Row over ‘obscene’ executive pay at house builder Persimmon
Senior figures at the house building giant Persimmon are quitting following revelations of excessive executive pay including a £100m pay out to the company’s chief executive.
The company chairman, former banker Nicholas Wrigley, and the chair of its executive remuneration Jonathan Davie quit after they admitted they had not properly capped executive pay-outs and drew rebukes from MPs for “obscene” rewards.
It arises from a long-term incentive plan introduced in 2012 that could see 140 managers divvy £800m with the three most senior executives receiving £232m: Jeff Fairburn, chief executive of Persimmon, is set to receive £107m, while Mike Killoran, chief financial officer, will receive £84m.
Fairburn will collect the first £50m worth of bonus shares on 31 December.
The house builder’s shares climbed from about 657p when the scheme was approved to £26.29.
Persimmon admitted that the generous pay out plan presided over by the duo “could have included a cap”.
It said: “The company introduced a long-term incentive plan in 2012 (2012 LTIP).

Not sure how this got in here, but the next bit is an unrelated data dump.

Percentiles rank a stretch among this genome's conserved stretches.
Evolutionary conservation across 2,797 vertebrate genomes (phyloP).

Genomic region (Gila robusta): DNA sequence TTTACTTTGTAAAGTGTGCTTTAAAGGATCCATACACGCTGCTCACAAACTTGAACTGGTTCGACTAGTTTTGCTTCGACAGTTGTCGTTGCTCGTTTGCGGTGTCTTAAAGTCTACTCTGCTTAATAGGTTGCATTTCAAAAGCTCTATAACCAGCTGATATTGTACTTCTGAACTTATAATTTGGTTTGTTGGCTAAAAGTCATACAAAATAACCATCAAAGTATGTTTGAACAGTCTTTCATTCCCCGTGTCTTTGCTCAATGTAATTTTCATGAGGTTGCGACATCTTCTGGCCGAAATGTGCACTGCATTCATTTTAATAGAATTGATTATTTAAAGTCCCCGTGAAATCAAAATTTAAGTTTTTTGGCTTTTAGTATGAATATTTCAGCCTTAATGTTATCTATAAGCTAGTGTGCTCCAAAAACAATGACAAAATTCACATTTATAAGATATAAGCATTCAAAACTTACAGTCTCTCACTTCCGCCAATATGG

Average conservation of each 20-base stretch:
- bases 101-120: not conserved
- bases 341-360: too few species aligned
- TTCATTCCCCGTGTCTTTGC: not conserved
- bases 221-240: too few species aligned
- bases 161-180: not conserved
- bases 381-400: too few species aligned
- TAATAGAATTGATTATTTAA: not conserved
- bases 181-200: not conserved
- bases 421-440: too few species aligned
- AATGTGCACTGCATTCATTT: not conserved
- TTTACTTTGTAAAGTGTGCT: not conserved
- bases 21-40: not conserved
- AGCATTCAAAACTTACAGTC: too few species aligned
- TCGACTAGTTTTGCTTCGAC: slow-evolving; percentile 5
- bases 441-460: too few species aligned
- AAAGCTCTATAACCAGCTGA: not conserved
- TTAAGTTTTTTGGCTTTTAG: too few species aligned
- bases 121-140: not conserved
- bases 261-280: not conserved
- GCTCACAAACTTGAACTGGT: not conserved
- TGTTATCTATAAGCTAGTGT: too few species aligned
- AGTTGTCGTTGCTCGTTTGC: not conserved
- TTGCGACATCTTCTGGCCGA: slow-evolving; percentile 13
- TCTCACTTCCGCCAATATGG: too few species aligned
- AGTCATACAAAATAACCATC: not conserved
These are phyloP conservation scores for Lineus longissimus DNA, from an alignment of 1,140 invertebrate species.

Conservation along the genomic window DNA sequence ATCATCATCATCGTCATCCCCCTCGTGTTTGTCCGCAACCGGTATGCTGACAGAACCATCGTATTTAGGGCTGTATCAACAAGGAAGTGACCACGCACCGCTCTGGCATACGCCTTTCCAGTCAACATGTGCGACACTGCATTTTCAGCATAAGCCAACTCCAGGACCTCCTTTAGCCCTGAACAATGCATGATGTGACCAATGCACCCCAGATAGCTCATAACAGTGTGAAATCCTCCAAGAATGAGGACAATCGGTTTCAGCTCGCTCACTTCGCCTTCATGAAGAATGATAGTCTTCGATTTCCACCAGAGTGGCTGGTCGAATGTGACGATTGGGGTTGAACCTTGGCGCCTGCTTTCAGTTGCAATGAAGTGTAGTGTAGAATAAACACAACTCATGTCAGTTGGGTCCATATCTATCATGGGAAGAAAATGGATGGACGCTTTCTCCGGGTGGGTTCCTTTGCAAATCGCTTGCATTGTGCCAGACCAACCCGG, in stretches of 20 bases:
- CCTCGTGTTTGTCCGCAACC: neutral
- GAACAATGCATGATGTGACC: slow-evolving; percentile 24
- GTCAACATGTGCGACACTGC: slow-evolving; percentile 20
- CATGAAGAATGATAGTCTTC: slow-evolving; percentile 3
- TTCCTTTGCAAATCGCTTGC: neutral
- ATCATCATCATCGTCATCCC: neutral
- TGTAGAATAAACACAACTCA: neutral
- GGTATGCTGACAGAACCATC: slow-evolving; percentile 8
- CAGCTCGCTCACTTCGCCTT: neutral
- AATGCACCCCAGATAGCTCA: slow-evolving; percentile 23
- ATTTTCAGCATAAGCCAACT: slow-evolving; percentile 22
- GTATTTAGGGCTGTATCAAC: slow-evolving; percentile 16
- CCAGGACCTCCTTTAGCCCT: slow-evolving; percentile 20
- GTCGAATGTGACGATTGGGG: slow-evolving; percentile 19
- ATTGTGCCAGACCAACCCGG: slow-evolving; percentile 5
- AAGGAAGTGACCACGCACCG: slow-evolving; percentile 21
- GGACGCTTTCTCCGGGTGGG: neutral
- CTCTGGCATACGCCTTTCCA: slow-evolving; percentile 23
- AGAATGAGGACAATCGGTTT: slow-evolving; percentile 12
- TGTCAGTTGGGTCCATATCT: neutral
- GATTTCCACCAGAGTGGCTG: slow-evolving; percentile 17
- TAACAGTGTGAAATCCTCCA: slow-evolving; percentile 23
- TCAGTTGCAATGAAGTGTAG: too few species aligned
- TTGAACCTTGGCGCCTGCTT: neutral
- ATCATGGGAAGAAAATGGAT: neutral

“The board believes that the introduction of the 2012 LTIP has been a significant factor in the company’s outstanding performance over this period, led by a strong and talented executive team.
“Nevertheless, Nicholas and Jonathan recognise that the 2012 LTIP could have included a cap. In recognition of this omission, they have therefore tendered their resignations.”
Founded in 1972 by Life President Duncan Davidson, and with headquarters in historic York, the Group is made up of a network of 28 regional operating businesses.
Persimmon has benefited from a combination of extremely low mortgage rates and the introduction by chancellor George Osborne in 2013 of the UK government’s Help to Buy scheme to get more people on the housing ladder and boost house building.
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